President Tsai Ing-wen (蔡英文) yesterday presided over the launch of the nation’s first domestically made submarine, called Hai Kun (海鯤), or Narwhal, or at a ceremony in Kaohsiung, calling the event a crucial moment in Taiwan’s mission to produce domestic subs and achieve “defense autonomy.”
The ceremony was held at a CSBC Corp, Taiwan (台灣國際造船) shipyard, the contractor for the nation’s Indigenous Defense Submarine (IDS) project.
“Today will go down in history,” Tsai said in her remarks.
Photo: EPA-EFE / Presidential Office
Building an IDS used to be considered “mission impossible,” but it is now a reality, she added.
Saying that submarines are crucial in the navy’s efforts to develop asymmetric combat capabilities and other key strategies, Tsai hailed the occasion as a landmark in the nation’s bid to achieve “defense autonomy.”
The IDS prototype has the pennant number “711” and an X-shaped rudder, instead of a cross-shaped rudder seen on previous models, which according to CSBC Corp, Taiwan chairman Cheng Wen-lon (鄭文隆) gives it an edge over Taiwan’s other submarines in active service.
Photo: Carlos Garcia Rawlins, Reuters
Asked why the ship was named Hai Kun, Navy Command said that Taiwan was once called “Kun Island.”
Kun is the name of a “gigantic” fish in the first chapter of Zhuangzi titled “Free and easy wandering” (逍遙遊), it said.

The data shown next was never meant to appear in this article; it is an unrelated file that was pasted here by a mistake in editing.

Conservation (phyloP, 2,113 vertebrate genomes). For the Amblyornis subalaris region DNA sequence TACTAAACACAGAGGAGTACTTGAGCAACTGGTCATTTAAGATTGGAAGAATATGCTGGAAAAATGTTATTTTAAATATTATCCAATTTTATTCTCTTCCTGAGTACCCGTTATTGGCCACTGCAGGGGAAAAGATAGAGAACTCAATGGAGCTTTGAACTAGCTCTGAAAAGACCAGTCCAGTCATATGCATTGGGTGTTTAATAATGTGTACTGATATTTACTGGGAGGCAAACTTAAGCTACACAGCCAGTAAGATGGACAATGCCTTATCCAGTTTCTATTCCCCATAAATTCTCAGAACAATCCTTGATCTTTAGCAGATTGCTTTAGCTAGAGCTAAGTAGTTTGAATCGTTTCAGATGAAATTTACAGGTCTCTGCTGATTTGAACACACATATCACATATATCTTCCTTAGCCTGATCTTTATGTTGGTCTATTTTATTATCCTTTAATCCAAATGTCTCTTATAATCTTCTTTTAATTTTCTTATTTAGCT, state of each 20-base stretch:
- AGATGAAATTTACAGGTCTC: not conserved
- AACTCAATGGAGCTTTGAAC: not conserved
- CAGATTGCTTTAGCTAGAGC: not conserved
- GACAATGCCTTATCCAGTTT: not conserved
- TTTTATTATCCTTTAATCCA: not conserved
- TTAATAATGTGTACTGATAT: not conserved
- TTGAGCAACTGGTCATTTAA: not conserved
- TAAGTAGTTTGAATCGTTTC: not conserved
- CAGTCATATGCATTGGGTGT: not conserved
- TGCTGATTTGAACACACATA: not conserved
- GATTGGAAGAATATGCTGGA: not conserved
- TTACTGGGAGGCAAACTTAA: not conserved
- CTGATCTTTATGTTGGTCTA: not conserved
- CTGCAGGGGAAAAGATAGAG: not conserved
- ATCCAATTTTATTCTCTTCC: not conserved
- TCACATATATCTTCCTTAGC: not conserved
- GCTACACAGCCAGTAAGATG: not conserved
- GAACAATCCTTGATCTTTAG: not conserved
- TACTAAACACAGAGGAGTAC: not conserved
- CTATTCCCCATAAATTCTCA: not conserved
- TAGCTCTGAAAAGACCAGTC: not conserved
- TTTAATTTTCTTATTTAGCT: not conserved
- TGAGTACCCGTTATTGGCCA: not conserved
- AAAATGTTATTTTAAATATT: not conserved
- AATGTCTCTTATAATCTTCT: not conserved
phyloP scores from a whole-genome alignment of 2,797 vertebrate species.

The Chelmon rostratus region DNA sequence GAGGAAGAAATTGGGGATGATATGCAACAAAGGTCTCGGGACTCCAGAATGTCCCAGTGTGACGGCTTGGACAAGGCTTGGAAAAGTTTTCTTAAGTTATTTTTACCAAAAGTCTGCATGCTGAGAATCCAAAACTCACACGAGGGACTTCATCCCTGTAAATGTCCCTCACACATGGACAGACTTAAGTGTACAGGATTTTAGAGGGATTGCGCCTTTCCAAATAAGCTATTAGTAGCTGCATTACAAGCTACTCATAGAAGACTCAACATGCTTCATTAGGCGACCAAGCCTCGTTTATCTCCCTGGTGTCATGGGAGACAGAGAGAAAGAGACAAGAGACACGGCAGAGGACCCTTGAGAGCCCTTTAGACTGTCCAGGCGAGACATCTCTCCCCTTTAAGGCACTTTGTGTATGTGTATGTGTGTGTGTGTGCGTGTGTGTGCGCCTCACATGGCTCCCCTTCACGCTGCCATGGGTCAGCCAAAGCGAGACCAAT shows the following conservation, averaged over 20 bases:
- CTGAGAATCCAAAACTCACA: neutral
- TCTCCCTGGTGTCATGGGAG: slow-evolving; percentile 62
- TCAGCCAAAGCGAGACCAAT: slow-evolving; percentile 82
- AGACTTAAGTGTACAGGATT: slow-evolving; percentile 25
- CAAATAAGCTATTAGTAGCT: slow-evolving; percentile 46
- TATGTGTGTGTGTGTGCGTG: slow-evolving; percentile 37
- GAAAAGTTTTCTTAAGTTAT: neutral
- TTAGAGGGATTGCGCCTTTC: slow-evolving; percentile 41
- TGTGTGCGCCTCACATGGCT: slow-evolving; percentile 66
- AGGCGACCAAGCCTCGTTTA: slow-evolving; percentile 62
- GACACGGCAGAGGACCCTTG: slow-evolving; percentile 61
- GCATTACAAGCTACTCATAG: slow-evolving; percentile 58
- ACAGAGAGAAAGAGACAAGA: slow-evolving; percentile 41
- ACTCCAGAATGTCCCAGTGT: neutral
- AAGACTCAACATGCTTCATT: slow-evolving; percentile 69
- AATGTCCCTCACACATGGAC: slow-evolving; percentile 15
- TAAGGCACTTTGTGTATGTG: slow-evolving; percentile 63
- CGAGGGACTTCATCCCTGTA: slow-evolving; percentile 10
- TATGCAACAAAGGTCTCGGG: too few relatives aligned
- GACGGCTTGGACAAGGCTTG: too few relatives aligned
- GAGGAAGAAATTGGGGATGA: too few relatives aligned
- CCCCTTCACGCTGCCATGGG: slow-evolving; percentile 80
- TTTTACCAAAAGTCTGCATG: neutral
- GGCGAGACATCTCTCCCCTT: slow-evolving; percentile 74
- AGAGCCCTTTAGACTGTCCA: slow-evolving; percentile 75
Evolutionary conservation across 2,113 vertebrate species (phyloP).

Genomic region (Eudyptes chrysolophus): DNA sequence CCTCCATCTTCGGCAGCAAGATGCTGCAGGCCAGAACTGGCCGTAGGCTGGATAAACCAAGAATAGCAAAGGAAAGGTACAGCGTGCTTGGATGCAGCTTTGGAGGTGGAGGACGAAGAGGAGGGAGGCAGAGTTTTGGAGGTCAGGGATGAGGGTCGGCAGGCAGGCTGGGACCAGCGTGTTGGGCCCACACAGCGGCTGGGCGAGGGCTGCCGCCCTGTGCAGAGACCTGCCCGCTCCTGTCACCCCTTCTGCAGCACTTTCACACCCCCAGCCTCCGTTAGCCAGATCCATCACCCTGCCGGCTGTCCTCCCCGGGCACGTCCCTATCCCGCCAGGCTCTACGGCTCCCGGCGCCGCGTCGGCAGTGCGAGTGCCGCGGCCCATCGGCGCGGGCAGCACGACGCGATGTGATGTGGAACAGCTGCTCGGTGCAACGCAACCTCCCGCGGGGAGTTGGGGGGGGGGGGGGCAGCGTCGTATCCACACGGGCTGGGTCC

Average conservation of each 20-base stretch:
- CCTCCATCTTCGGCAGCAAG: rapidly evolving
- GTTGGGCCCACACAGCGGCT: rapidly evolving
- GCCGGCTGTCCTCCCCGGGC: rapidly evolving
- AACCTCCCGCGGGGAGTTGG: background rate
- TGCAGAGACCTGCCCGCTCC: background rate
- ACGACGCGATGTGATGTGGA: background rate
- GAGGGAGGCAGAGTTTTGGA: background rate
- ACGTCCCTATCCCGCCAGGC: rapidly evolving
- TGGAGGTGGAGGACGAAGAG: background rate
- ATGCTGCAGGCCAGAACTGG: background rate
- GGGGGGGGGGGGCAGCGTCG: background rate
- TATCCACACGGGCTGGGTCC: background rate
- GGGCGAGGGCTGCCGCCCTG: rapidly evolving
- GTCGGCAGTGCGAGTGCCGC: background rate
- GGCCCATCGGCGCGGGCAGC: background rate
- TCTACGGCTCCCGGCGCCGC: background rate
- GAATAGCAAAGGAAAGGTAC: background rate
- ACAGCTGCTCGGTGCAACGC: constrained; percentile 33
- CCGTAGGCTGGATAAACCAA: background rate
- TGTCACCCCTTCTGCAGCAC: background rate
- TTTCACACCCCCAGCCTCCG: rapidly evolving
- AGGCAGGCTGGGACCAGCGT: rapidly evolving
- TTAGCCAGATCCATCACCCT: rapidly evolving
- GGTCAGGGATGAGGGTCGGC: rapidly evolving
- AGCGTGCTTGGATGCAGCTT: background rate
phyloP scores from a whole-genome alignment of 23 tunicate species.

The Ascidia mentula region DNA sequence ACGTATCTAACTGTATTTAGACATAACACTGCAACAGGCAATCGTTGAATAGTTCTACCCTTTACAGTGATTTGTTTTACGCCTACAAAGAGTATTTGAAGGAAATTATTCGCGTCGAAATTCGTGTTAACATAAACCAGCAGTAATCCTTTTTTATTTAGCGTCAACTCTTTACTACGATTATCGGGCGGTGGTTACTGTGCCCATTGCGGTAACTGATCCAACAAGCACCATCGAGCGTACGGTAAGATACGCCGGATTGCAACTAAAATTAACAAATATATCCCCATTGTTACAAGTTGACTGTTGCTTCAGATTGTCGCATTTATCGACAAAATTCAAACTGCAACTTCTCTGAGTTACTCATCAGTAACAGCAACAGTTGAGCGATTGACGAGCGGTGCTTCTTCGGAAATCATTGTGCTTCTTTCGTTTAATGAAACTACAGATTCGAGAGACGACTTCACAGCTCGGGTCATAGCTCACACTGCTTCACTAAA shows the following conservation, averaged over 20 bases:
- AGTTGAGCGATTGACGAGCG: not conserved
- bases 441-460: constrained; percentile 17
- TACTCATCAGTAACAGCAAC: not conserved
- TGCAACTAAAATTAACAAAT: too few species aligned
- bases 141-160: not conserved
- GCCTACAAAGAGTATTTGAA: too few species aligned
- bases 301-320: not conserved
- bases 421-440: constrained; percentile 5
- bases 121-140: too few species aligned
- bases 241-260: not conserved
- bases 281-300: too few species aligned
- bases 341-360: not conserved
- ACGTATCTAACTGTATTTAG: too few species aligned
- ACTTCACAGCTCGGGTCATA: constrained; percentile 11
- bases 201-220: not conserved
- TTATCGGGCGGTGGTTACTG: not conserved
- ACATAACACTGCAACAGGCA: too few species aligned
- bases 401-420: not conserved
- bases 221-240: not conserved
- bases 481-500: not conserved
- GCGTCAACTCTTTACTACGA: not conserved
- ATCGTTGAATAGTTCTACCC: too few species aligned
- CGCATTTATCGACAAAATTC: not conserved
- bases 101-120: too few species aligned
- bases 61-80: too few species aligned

Kun also connotes “stealth” and “hard to detect” motions, it said
The submarine would be able to move far and wide, and thus provide naval deterrence to better protect the nation, it said.
The number 711 symbolizes “cross-generation” and “superb excellence,” it added.
Also in attendance at the ceremony were IDS program convener Huang Shu-kuang (黃曙光), American Institute in Taiwan Director Sandra Oudkirk, Minister of National Defense Chiu Kuo-cheng (邱國正) and Kaohsiung Mayor Chen Chi-mai (陳其邁).
Only the bow of the submarine was exposed at the ceremony, with the torpedo tubes and other critical components covered with a national flag.
Huang on Monday said that after the launch ceremony, the IDS prototype is to undergo a harbor acceptance test on Sunday, followed by a sea acceptance test, and hopefully would be delivered to the navy before the end of next year.
The IDS program aims to build another submarine by 2027.
Both submarines are to be deployed to defend the waters around Taiwan, and the area from Suao Township (蘇澳) in Yilan County to near Yonaguni Island in Japan’s Okinawa Prefecture, Huang said.
The building of domestic submarines means Taiwan’s navy will have three combat-ready submarines by 2025 and four by 2027, including two existing Chien Lung-class (Sword Dragon) submarines bought from the Netherlands in the 1980s.
Taiwan also has two World War II-vintage subs purchased from the US in the 1970s, which are now only used for training.
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